Road Artist

Morgan’s personal philosophy book can be purchased at His art can be viewed at

Murray Morgan has been trucking, off and on, since he was 17 years old, and he’s been an artist since his 30s.

“I learned to drive a truck when my dad tossed me the keys,” he says. Today, the 62-year-old native of Sioux City, Iowa, is still trucking, and he’s also become an author, publishing Thoughts of An Average Joe.

Morgan’s road from trucker to artist to author has been long and winding. He took art classes in high school but only got serious about art in his 30s while a student at the University of Missouri. He dropped a five-hour French class, feeling himself overextended, and replaced it with a three-hour art class. He sat down at an easel and found himself at home. With the encouragement of a professor who recognized his talent for seeing things in 3-D, he transferred to Boise State University and earned his undergraduate degree in painting and sculpture.

Morgan planned to become an art teacher, but he was accepted into the Master of Fine Arts program at Bowling-Green University in Ohio. One of the perks of being a graduate student there was the opportunity to try teaching. He fell in love with teaching and earned a top teacher award for 1986.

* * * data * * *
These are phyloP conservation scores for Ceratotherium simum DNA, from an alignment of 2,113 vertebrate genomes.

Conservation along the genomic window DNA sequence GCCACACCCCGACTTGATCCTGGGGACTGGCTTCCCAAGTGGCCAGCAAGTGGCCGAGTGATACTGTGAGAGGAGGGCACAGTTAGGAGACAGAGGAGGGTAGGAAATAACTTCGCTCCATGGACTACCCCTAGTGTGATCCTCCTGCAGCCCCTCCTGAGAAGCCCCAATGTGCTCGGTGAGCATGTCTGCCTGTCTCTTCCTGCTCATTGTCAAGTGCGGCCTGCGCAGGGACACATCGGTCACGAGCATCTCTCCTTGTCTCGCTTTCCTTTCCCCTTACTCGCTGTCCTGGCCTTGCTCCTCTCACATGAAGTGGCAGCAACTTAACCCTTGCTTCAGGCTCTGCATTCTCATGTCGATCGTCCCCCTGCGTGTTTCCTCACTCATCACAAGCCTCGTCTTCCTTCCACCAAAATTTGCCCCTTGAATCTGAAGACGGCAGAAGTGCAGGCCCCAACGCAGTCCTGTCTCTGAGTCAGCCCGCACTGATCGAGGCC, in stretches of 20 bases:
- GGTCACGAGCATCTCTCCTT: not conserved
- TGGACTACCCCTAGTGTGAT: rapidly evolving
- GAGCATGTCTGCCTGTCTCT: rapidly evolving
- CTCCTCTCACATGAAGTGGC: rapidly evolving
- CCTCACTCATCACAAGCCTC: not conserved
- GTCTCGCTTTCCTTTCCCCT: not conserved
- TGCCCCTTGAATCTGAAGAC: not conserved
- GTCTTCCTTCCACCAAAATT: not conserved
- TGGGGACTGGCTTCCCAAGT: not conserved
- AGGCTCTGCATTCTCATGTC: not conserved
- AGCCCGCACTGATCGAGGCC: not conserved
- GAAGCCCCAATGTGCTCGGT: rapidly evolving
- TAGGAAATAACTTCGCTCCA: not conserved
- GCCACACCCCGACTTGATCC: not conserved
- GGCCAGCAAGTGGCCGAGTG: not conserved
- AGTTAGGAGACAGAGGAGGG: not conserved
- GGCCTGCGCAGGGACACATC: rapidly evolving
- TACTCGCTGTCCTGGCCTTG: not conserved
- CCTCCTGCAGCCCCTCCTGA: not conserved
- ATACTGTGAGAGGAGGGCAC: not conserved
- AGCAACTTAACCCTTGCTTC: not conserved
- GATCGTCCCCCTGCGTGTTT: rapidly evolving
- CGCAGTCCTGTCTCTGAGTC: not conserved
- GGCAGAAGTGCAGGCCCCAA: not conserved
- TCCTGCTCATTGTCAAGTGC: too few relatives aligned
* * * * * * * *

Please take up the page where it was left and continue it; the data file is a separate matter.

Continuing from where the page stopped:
Unable to get a teaching job after graduation, he went back to driving a truck. “I love to teach, but it’s not a demand in my life. I’ve never found it in me – a compulsion to go back.”
Finding himself back behind the wheel has been a blessing to his art career, because, he says, trucking is an inspiring career that offers solitude, time to think and an unending supply of images. “Trucking is a moving studio set. It creates its own images 100 percent of the time. When you’re driving through New Mexico in the dark of night, and it’s pitch black and all of a sudden there’s this jewel of light – the valley just fills up with light; it shines. If you’ve never done that, you should. Towns from a distance are light shows at night.

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“As close as I – as close as any of us – ever get to being God-like is when I’m deep in the throes of creating. It happens on maybe eight or 10 pieces out of 100. I enjoy it immensely. I get into it so deeply that people can’t talk to me, because I’m just not there. It’s harder to do just standing, because the windshield of the truck defines areas – turn your head, and they change. A different view, a different perspective. You’re out in the open. If you’re in a classroom, there’s no delineation, no rapid change of perspective. It’s stunning. Absolutely stunning.”

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